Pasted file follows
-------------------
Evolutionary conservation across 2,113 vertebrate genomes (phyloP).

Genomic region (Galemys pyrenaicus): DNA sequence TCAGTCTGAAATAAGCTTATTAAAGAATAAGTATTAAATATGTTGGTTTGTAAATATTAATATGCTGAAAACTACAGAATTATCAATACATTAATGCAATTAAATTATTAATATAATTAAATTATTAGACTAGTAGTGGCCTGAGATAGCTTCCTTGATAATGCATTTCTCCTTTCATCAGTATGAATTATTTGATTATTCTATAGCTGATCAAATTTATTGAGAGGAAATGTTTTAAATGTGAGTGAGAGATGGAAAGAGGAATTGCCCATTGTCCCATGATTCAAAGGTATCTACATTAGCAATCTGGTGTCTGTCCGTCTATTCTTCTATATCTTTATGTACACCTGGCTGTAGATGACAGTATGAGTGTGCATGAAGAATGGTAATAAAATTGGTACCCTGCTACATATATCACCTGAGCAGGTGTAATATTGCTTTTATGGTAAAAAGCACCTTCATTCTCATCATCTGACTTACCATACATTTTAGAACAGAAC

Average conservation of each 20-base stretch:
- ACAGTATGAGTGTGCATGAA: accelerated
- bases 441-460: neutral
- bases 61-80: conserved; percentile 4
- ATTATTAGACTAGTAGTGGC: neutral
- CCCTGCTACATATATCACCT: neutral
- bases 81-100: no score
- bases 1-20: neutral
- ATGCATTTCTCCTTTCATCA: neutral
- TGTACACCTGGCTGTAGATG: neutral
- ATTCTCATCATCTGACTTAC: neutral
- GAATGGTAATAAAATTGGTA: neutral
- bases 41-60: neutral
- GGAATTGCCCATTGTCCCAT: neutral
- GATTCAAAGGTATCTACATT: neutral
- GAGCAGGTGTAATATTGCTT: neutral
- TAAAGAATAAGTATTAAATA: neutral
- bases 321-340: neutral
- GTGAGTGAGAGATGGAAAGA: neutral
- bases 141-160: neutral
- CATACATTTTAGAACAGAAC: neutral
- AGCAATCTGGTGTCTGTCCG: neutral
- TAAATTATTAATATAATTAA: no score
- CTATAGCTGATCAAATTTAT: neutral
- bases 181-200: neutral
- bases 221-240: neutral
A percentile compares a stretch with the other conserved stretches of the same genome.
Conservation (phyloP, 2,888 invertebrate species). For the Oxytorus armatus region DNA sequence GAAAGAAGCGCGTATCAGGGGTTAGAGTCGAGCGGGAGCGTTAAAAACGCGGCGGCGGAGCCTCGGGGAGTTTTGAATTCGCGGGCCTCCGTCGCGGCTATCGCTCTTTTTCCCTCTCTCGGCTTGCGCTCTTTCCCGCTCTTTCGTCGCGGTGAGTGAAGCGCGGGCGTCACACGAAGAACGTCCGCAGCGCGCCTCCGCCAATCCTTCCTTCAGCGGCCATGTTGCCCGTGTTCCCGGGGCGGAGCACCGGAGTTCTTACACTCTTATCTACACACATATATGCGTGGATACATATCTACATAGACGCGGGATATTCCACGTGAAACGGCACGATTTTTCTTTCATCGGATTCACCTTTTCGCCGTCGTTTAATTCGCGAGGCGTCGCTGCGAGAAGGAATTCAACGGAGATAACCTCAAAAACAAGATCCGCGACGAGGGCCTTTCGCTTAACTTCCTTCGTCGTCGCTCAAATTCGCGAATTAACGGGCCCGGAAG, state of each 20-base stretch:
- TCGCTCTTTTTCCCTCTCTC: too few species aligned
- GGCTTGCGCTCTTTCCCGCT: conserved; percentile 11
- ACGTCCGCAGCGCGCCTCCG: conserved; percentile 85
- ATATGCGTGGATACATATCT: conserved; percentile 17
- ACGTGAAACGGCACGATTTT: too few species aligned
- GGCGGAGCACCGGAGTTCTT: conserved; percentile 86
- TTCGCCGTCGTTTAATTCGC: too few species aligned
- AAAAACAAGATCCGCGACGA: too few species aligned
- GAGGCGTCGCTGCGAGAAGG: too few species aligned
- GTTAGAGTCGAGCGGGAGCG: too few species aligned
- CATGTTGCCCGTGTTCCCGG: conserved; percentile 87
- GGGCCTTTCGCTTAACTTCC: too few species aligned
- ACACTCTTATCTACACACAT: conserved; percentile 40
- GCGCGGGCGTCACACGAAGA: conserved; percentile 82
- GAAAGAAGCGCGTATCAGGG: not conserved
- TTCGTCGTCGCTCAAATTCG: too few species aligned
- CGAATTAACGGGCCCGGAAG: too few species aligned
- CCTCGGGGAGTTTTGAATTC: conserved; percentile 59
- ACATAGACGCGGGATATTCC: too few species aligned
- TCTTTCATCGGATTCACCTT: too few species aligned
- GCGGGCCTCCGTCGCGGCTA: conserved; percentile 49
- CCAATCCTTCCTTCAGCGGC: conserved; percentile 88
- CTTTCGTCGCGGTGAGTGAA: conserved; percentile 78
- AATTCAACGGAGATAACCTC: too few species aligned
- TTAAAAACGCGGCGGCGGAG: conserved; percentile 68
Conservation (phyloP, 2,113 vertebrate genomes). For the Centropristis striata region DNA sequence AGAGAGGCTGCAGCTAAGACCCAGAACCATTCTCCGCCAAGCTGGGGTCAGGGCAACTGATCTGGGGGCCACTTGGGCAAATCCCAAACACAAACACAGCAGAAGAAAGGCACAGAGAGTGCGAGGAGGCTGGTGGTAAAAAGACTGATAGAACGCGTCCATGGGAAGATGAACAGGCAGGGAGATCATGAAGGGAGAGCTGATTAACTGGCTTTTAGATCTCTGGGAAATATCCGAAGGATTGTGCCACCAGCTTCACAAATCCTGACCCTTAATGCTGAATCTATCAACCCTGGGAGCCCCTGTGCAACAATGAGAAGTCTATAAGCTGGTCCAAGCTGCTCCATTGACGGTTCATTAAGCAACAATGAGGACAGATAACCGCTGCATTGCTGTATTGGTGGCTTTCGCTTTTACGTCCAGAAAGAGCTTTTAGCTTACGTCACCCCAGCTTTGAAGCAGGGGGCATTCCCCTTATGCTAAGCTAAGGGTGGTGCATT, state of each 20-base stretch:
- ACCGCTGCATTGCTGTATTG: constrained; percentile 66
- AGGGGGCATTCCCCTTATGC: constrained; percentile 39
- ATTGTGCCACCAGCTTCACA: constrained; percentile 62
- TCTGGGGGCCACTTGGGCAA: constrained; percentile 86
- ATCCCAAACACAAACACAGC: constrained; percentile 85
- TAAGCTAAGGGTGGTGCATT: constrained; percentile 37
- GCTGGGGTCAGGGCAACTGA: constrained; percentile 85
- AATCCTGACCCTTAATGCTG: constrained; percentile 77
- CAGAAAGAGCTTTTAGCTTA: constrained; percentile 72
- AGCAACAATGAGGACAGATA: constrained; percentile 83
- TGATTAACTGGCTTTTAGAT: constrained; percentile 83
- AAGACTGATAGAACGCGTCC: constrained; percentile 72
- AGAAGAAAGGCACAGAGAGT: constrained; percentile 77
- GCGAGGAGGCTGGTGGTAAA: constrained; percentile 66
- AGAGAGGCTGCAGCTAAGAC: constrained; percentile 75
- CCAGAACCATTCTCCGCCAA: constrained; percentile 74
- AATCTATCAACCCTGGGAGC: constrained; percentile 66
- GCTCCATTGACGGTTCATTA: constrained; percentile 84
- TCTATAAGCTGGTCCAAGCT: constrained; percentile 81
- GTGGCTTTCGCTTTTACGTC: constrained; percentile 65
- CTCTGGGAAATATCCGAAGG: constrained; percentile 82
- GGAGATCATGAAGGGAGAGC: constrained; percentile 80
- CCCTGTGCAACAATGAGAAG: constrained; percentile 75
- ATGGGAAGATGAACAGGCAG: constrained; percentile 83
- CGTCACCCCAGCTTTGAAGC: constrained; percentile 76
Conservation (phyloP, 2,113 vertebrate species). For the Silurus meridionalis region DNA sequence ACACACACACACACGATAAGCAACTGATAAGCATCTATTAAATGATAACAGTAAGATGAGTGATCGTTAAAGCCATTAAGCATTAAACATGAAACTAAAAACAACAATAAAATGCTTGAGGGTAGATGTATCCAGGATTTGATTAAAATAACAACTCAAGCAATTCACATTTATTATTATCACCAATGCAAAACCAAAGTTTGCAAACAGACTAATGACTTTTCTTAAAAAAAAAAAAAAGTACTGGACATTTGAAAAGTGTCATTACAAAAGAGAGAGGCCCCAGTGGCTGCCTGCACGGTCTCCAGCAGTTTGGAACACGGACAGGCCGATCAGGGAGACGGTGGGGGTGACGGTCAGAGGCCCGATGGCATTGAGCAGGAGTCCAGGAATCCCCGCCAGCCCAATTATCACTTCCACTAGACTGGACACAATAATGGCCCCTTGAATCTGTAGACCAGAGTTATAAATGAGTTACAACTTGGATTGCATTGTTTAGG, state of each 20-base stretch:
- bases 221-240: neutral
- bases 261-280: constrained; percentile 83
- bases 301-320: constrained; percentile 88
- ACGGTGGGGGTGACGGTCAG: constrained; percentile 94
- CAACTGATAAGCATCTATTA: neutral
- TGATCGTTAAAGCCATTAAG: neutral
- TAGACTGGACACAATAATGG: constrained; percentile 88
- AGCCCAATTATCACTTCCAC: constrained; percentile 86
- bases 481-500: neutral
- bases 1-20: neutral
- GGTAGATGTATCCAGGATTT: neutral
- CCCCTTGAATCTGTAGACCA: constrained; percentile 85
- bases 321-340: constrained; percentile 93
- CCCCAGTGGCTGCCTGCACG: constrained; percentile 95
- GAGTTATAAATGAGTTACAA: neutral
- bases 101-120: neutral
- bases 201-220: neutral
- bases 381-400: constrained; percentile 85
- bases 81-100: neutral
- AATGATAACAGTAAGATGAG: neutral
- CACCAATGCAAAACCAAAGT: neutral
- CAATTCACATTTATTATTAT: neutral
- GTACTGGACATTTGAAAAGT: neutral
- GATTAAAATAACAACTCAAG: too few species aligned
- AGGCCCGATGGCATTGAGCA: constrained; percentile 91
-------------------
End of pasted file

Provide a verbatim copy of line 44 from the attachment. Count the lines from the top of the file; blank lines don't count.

- GCGCGGGCGTCACACGAAGA: conserved; percentile 82